Our mission is to identify membrane ion channels affected by G protein-coupled receptor activation, determine the mechanism of interaction, and the effect on excitability.
Assistant Professor &
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Dr. Gantz received her B.A. in Biology from Reed College in 2007. She obtained her Ph.D. in Neuroscience from the Vollum Institute at Oregon Health & Science University in 2015, under the mentorship of Dr. John Williams. Using mouse brain slice electrophysiology, she identified a novel form of spontaneous dopamine synaptic transmission mediated by G protein-coupled dopamine D2 receptor activation of GIRK channels. After obtaining her degree, she trained as a postdoctoral fellow in Dr. Bruce Bean’s laboratory at Harvard Medical School. There, Dr. Gantz discovered that endocannabinoids, mobilized by Gq protein-coupled receptor activation, directly alter intrinsic excitability of dopamine neurons through lipid interactions with potassium channels. Then, Dr. Gantz joined the National Institutes of Health as a post-doctoral fellow where she identified a novel ion channel involved in regulating serotonin neuron excitability following activation of Gq protein-coupled ⍺1-adrenergic receptors.
The Gantz lab opened its doors in July 2020 in the Department of Molecular Physiology and Biophysics at the University of Iowa to study regulation of ion channels and neuronal excitability by GPCRs, in physiological and pathological contexts.
Affiliations at the University of Iowa:
Aleigha Gugel received her B.S. in Neuroscience from the University of Iowa in 2020. She is interested in the role noradrenaline plays in the brain, specifically focusing on its impact on ADHD.
Undergraduate Research Assistant
Nora O’Prey is an undergraduate student at Grinnell College where she is pursuing a major in Biology and a concentration in Neuroscience. She joined the Gantz Lab in the summer of 2022 through the Biomedical Scholars Summer Undergraduate Research Program. She is interested in neuronal morphology and dendritic complexity in GluD1 receptor knockout mice.
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Erik Ingebretsen received his B.S. in Neuroscience from the University of Iowa in 2022. He is interested in how psychoactive substances effect the brain mechanistically, and how they can be used as an alternative treatment to mental health disorders.
February 2018 - June 2019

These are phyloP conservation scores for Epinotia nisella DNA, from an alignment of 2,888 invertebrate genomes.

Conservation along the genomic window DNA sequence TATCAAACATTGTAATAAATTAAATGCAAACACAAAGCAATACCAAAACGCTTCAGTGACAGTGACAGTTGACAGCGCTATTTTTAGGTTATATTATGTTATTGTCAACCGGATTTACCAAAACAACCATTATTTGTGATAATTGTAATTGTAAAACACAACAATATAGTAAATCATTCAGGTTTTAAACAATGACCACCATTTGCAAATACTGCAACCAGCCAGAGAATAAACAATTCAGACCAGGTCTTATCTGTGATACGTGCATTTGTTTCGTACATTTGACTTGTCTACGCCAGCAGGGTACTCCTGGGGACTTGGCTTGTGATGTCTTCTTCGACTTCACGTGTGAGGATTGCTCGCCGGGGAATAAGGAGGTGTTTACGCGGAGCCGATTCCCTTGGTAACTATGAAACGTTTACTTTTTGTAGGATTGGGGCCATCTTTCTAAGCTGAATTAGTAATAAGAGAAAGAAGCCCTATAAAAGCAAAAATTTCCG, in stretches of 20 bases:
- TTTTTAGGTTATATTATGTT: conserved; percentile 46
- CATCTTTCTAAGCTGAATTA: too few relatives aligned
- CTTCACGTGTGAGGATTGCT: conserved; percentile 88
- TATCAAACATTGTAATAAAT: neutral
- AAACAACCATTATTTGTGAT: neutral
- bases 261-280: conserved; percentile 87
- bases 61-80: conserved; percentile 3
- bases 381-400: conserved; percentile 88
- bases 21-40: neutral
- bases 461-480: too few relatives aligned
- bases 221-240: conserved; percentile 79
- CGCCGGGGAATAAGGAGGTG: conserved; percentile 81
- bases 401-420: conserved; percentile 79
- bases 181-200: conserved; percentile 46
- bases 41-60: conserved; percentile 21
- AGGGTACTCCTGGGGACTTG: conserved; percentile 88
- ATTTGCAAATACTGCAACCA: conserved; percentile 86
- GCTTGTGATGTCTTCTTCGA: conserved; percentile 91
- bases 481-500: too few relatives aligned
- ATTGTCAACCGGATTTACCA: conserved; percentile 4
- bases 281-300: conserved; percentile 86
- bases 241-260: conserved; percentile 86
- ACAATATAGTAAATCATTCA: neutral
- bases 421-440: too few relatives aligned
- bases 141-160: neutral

Holly received her B.Sc. in Psychology from the University of Colorado, Denver in 2017. Holly then trained as a post baccalaureate at the National Institute on Drug Abuse under the mentorship of Dr. Stephanie Gantz. Her work characterizing GluD1R-channels and identifying novel circuitry underlying ⍺1-adrenergic receptor-dependent excitation of the dorsal raphe contributed to Gantz et al 2020 (Elife) and Khamma et al 2022 (JNeurosci). Currently, Holly is a neuroscience PhD candidate at the University of Washington with a primary focus on computational psychiatry. There, Holly is developing a computational framework to increase the predictive utility of both behavior and intrinsic brain connectivity data.
October 2020 - July 2022
Jacqueline (Jae) Khamma received her B.S. in Psychology at Iowa State University in 2017. She then received an M.S. in Psychology with a concentration in Behavioral Neuroscience at the University of Houston – Clear Lake in 2020. Her research using brain slice immunohistochemistry, in situ hybridization, and confocal microscopy established that serotonin but not non-serotonin dorsal raphe neurons are excited by synaptic release of noradrenaline (Khamma et al., 2022) This research was featured on the cover of The Journal of Neuroscience in February 2022. Currently, Jae is a psychology PhD student with a focus in behavioral neuroscience at the University of Iowa.
October 2020 - July 2022
Daniel obtained his B.S. in Biology from Iowa State University in 2019. Prior to joining the Gantz lab team, he accumulated an array of diverse training experiences at Iowa State University and the University of Notre Dame. In the Gantz lab, Daniel’s electrophysiological research contributed to the understanding of how GluD1R channels carry a tonic current (Copeland and Gantz, 2022, BioRxiv). He also contributed to work investigating the control of noradrenaline release in the dorsal raphe nucleus (Khamma et al., 2022, JNeurosci), while preparing a research highlight on cocaine-induced plasticity (Copeland and Gantz, 2021, Neuropsychopharmacology). Daniel now lives in Durham, NC where he is a molecular genetics and microbiology PhD student at Duke University.